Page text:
by Katya Hrichak '17
Student researchers filled the HUB Social Hall with posters and enthusiastic presentations April 12 during the 32nd Annual Science Student Research Symposium. The 55 projects represented a variety of disciplines, including biochemistry & molecular biology, biology, chemistry, earth sciences, environmental studies & environmental science, mathematics, computer science, neuroscience, physics & astronomy and psychology.
During the past 31 symposiums, faculty members determined which projects received recognition. This year, the professors allowed students to judge in order to increase interactions among them. From this year’s 55 projects, four projects were recognized: first place was awarded to “Voluntary Exercise Slows Extinction of Conditioned Hyperactivity in Mice” by Abigail Stasior ’17, Brooke Bender, ’17, Jonathan Legregin ’17 and Justina Warnick ’20; second place to “Effects of Ocean Acidification and Salinity Stress on Development and Behavior in Larvae of a Marine Gastropod” by Rulaiha Taylor ’18, Alissa Resnikoff ’18 and Megan Sansevere ’18; and third place to “The Mystery Behind the Increasing Brightness of GM Ori” and “A Sudden Change in Amplitude of V723 Cas,” both by Jacob Grant ’17.
One of the many students presenting was Surya Brown-Moffit ’17, whose research was titled, “Kinematics of Feeding Behavior in the American Toad: Terrestrial Versus Elevated Prey.” Through her research, she aimed to characterize the differences between the two types of prey and assess the American toad’s vertical limits. Having collected the toads she studied from the College Farm, she hopes her research on their feeding habits will be immediately beneficial: “The Dickinson College Farm is currently attempting to naturally use the American toad as a biological control organism in hopes they will eat pest insects, reducing the need for pesticides,” she says.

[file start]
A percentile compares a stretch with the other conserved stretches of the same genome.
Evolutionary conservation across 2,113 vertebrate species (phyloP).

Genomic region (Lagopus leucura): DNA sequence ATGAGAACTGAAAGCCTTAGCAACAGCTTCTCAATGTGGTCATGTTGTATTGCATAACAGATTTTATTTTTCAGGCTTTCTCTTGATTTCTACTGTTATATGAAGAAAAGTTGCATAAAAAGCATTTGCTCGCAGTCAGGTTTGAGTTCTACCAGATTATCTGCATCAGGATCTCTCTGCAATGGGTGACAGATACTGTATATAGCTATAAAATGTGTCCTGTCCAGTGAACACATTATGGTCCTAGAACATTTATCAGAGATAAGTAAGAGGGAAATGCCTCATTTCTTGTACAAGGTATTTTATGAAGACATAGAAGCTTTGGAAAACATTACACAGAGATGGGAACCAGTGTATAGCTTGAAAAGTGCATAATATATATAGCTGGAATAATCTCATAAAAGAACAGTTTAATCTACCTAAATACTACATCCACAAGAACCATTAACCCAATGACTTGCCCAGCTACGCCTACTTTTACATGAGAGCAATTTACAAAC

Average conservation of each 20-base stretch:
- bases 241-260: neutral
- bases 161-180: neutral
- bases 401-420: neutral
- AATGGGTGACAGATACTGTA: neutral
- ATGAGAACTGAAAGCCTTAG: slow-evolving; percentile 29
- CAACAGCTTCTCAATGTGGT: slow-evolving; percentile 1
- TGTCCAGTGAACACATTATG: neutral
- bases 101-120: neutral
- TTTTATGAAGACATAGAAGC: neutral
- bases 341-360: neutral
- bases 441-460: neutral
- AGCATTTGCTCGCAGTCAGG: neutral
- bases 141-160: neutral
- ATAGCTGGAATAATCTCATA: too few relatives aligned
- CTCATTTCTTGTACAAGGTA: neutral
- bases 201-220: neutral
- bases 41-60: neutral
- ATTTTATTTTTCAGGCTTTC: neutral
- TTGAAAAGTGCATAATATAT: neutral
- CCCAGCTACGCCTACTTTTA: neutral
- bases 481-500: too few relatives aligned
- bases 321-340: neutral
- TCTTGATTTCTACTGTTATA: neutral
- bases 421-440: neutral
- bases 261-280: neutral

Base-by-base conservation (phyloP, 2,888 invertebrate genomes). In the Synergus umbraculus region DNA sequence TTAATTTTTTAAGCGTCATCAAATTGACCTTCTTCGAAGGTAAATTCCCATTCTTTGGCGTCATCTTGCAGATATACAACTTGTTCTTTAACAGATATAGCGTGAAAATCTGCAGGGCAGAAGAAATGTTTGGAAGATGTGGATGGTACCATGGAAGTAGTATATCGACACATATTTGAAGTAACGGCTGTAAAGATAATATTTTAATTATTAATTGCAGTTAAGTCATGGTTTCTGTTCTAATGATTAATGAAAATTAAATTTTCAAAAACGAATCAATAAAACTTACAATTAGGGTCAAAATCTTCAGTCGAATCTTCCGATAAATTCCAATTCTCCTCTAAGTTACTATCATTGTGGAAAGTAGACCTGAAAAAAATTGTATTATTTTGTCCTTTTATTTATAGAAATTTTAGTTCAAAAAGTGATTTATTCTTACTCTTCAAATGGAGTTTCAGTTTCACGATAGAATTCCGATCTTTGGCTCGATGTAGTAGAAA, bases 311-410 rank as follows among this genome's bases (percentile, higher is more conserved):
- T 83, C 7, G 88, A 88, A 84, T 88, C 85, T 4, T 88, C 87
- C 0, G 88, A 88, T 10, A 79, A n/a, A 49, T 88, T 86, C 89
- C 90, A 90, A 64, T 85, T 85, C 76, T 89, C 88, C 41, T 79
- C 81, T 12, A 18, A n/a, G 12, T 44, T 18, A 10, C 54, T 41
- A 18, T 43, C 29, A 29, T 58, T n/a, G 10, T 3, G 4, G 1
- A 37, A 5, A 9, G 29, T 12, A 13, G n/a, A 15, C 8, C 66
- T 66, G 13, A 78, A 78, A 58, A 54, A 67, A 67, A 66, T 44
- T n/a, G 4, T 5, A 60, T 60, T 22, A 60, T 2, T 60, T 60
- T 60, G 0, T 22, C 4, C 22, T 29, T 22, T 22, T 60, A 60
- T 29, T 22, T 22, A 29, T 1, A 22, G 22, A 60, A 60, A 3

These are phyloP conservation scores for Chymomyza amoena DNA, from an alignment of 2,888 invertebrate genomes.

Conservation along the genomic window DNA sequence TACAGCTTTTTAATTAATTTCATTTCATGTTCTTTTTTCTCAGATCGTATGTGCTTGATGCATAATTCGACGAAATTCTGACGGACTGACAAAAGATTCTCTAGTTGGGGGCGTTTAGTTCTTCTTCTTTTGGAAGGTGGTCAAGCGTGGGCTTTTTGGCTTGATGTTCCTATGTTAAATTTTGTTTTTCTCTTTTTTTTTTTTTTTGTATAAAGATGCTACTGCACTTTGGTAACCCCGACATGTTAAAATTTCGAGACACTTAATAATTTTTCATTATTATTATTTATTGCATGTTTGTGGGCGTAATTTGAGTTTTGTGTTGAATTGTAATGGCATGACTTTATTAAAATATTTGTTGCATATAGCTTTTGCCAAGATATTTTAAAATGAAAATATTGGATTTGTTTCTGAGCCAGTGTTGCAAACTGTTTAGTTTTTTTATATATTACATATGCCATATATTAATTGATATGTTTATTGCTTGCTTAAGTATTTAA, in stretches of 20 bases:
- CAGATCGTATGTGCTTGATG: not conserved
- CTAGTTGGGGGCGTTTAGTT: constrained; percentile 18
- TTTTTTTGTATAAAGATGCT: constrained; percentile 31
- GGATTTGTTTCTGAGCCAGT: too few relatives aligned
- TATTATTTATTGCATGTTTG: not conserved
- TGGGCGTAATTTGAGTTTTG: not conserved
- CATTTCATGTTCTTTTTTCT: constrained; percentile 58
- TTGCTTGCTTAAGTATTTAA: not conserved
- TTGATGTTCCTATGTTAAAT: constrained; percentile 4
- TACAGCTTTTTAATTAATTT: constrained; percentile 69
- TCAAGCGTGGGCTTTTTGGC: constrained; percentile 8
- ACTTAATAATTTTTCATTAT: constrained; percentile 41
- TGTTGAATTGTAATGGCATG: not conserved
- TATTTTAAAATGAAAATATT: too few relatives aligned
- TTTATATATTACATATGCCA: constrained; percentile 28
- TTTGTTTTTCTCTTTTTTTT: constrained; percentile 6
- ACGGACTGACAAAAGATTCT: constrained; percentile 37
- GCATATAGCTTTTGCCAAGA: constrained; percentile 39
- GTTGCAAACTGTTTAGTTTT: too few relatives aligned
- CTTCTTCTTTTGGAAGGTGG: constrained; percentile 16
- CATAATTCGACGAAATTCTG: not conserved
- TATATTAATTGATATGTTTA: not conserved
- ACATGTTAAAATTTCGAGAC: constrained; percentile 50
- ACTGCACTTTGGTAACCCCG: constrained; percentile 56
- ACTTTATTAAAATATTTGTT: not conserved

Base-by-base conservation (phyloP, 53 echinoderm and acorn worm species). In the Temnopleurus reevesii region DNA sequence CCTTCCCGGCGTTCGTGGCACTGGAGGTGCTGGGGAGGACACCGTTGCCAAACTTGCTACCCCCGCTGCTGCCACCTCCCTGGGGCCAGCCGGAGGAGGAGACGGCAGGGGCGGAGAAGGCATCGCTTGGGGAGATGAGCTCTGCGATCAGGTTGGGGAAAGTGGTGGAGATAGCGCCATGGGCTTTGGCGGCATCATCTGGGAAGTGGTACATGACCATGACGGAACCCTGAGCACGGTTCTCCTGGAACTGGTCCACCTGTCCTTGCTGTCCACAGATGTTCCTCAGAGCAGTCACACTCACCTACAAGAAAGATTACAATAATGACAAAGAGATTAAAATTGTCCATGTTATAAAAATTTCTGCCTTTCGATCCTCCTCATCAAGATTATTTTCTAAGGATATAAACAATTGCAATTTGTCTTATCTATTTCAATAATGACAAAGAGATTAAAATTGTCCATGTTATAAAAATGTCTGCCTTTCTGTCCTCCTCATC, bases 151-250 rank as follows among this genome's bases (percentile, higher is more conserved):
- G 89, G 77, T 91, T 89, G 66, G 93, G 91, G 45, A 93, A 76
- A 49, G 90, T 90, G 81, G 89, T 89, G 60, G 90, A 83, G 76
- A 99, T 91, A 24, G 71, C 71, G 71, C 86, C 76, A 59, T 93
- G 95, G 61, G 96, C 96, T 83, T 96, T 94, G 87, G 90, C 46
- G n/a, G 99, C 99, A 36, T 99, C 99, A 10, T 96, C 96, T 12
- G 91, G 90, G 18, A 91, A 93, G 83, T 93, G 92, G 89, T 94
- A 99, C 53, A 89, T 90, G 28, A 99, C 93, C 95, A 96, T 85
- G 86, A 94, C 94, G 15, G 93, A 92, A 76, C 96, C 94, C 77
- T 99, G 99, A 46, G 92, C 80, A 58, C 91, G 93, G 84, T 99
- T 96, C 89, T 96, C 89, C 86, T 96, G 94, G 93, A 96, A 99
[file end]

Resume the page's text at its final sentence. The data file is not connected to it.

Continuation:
Presenting research in this setting, Assistant Professor of Earth Sciences Alyson Thibodeau says, is “a great opportunity for students of different departments to come together to learn about each other’s research and to practice communicating science to one another.” James Midkiff ’17 agrees, having discussed his research, “Heuristic Approaches to Nonlinear 0-1 Knapsack Problems,” during the symposium. “I have gained much experience explaining [my] research to others from various academic fields,” he says. “I’m hoping I can take what I learned from the symposium and successfully apply it toward my upcoming honors defense as well as my future career.”
Although her post-graduation plans do not focus on zooplankton, as did her research project “Long-Term Trends of Climate-Induced Changes in the Zooplankton of West Greenland Lakes,” Helen Schlimm ’17 looks forward to putting similar interests to work. “I am planning to work in an environmental organization focused on environmental management and remediation of the Chesapeake Bay. ... I want to combine these interests [in freshwater resources and climate change] in a position where I can also work with communities and implement on-the-ground conservation projects,” she says. “I am looking forward to where life takes me!”
Published April 18, 2017